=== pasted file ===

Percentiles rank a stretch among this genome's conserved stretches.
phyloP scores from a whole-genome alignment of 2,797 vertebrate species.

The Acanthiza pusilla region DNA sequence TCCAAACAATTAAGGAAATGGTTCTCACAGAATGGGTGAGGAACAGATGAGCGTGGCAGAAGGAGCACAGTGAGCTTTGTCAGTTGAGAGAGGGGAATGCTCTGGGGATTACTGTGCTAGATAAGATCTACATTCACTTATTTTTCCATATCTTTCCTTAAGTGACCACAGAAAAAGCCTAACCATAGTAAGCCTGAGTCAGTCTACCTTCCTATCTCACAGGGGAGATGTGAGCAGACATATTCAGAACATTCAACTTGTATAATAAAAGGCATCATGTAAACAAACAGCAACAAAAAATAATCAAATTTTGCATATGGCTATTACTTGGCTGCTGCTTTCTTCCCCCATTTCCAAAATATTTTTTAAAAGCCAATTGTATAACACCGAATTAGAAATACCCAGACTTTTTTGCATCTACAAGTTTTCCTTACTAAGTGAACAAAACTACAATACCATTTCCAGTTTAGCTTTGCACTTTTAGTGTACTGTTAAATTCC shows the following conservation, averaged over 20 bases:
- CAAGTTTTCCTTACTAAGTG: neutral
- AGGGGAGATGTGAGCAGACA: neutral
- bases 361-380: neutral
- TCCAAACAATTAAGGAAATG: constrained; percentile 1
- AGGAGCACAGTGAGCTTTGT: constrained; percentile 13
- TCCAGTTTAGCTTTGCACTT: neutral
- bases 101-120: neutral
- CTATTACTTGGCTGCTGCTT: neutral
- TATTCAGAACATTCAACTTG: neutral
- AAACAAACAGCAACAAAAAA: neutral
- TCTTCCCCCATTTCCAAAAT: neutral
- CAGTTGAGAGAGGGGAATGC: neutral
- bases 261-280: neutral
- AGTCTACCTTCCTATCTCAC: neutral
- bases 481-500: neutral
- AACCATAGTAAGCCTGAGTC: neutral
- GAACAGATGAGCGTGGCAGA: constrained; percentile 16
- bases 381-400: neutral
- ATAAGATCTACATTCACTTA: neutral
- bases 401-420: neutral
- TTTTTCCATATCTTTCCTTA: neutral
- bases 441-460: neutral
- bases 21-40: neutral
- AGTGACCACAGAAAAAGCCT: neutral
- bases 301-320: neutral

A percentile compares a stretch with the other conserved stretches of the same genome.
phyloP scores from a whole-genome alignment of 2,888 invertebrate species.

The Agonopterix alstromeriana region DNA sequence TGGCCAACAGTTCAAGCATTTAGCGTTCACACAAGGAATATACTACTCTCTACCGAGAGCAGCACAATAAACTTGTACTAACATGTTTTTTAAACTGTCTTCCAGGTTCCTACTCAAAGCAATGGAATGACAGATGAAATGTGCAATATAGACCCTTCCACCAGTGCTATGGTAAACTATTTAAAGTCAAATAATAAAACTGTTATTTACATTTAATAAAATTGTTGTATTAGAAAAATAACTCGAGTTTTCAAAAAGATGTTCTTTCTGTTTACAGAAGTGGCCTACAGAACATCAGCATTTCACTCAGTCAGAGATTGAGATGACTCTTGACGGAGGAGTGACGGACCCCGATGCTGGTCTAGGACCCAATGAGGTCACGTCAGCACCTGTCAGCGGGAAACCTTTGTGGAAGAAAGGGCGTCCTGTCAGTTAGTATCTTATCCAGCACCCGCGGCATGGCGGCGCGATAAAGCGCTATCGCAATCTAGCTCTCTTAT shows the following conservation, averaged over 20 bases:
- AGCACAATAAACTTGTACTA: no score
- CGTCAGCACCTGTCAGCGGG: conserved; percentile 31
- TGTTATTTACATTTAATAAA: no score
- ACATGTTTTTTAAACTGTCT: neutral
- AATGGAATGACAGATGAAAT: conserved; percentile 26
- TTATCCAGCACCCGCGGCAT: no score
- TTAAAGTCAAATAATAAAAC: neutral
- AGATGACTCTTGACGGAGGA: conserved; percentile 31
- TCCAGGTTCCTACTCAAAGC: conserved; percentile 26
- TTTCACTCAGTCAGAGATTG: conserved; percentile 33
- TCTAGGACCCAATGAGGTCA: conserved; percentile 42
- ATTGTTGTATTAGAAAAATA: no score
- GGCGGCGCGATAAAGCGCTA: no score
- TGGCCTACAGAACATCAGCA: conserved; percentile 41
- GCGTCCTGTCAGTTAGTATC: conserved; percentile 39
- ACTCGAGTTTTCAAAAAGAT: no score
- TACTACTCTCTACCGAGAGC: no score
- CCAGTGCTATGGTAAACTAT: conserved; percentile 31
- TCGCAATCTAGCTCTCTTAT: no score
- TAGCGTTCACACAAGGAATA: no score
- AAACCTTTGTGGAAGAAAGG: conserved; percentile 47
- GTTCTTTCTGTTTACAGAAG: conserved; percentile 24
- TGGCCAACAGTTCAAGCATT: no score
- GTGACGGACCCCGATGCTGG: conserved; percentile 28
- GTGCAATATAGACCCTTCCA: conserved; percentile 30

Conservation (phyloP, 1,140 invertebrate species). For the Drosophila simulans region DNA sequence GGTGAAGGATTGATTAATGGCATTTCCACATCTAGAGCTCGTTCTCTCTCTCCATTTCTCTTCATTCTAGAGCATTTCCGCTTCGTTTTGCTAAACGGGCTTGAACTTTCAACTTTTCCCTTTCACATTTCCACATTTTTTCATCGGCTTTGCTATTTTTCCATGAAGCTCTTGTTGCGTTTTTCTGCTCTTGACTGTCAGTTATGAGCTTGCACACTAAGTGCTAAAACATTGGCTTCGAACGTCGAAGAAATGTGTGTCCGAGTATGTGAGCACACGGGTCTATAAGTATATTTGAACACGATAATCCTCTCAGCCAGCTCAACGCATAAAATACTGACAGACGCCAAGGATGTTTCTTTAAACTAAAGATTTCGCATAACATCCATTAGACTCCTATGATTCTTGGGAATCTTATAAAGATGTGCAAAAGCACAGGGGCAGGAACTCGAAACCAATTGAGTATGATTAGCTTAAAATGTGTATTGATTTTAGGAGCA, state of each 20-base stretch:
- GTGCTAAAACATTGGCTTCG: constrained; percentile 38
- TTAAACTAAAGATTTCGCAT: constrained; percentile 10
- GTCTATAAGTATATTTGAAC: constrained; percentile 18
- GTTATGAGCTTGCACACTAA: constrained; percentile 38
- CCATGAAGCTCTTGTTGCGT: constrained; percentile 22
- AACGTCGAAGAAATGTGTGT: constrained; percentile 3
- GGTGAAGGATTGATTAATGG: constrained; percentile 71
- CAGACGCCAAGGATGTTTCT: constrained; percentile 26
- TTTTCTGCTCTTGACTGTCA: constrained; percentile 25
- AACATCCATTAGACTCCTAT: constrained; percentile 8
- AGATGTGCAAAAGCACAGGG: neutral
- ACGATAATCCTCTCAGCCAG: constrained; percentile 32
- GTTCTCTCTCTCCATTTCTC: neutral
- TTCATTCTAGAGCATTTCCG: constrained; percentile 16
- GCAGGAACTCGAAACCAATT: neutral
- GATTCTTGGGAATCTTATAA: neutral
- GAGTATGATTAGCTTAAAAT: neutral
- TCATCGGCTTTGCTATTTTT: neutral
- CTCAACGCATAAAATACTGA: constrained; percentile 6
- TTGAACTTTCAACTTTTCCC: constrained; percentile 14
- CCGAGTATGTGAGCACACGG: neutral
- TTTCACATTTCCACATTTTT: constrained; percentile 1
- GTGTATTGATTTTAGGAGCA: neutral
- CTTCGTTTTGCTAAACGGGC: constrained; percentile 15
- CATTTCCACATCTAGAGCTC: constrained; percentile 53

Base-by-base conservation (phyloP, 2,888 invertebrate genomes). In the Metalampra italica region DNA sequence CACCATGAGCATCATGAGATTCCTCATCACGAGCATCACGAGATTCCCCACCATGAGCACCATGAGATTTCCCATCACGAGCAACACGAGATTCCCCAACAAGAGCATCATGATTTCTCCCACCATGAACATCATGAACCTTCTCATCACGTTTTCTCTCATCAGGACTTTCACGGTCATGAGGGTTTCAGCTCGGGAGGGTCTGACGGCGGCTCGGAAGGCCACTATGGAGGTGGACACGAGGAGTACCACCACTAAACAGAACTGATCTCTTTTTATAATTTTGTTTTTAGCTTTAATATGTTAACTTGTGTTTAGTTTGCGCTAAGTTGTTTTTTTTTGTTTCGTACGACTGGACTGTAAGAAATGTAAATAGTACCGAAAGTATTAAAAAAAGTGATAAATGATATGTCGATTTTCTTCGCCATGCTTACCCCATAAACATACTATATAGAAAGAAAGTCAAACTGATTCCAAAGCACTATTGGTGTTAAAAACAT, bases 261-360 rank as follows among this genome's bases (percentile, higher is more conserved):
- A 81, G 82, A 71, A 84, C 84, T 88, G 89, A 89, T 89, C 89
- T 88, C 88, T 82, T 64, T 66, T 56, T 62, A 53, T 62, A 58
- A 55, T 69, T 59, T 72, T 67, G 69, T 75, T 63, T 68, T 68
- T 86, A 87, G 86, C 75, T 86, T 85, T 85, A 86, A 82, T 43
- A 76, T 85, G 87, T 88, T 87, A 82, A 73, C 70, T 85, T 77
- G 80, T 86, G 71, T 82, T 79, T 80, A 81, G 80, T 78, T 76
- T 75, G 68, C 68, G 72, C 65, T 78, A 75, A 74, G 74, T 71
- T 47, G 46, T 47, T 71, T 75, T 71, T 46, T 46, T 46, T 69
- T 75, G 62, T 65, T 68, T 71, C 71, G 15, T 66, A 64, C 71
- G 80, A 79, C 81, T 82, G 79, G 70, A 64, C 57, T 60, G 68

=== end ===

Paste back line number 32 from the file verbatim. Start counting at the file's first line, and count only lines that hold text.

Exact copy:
- AGCACAATAAACTTGTACTA: no score